Driven by political and religious fanaticism they are willing - even eager - to die as martyrs for their cause. They are very, very dangerous, and we know that we must take them seriously.

The nature of the US response will say something to ourselves and to the rest of the world about who we are.

That we need to respond with some measure of force seems beyond question. But we must be certain that the target of our response has responsibility for what was done to us. Also, our response should be driven not by a thirst for retribution but by the need to demonstrate that future attacks on us will have severe consequences. We need to respond in order to deter, not just to punish.

Finally, Americans should feel enormously comforted by the outpouring of international sympathy and support in the past few days. This is potentially our most valuable asset for dealing with international terrorism. We should build this international support into our long-term strategy, conceding to our chief allies a voice in the formulation of this strategy.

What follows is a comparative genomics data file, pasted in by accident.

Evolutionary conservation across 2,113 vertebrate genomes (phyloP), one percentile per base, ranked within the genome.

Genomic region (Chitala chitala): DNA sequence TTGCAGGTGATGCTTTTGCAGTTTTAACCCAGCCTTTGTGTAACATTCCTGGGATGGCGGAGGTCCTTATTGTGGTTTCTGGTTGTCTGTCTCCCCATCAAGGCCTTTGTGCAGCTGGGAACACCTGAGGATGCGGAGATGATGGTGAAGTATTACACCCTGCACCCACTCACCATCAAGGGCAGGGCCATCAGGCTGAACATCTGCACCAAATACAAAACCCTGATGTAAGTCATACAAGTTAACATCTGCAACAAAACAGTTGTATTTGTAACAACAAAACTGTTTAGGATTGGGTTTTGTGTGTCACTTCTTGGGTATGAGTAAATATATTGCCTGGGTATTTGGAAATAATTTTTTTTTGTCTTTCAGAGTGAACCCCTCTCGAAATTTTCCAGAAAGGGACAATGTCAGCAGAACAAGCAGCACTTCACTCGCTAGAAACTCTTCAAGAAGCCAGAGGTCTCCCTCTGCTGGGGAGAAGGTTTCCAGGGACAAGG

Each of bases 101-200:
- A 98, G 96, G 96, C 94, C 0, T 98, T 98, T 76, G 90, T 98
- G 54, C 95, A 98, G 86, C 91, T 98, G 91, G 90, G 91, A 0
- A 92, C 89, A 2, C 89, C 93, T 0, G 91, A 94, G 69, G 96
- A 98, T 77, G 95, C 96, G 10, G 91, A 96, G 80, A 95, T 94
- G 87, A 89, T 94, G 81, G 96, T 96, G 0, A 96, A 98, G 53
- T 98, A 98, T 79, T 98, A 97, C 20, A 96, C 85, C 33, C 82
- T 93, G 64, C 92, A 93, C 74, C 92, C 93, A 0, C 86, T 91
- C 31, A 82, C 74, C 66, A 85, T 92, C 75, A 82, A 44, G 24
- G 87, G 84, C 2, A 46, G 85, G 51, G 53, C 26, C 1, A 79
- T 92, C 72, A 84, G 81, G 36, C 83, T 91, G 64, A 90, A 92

Terrorism is the epitome of a global threat for which there is no purely national solution. We need to deal with it multilaterally, to deny a safe haven to terrorist organizations, and to impose severe sanctions on any government that provides support to international terrorism.

We also need to redouble our efforts to address the underlying political and social conditions that create the breeding ground for terrorism. It is too easy at times to throw up our hands in despair at solving intractable political problems such as in the Middle East. Yet, for us to abandon efforts at conflict resolution there and elsewhere risks creating more generations of young men for whom political and religious extremism are so tempting.


Stephen W. Bosworth - a former US ambassador to Tunisia, the Philippines , and, until earlier this year, South Korea - is dean of the Fletcher School of Law and Diplomacy at Tufts University.

This story ran on page D1 of the Boston Globe on 09/16/2001.
© Copyright 2001 Globe Newspaper Company.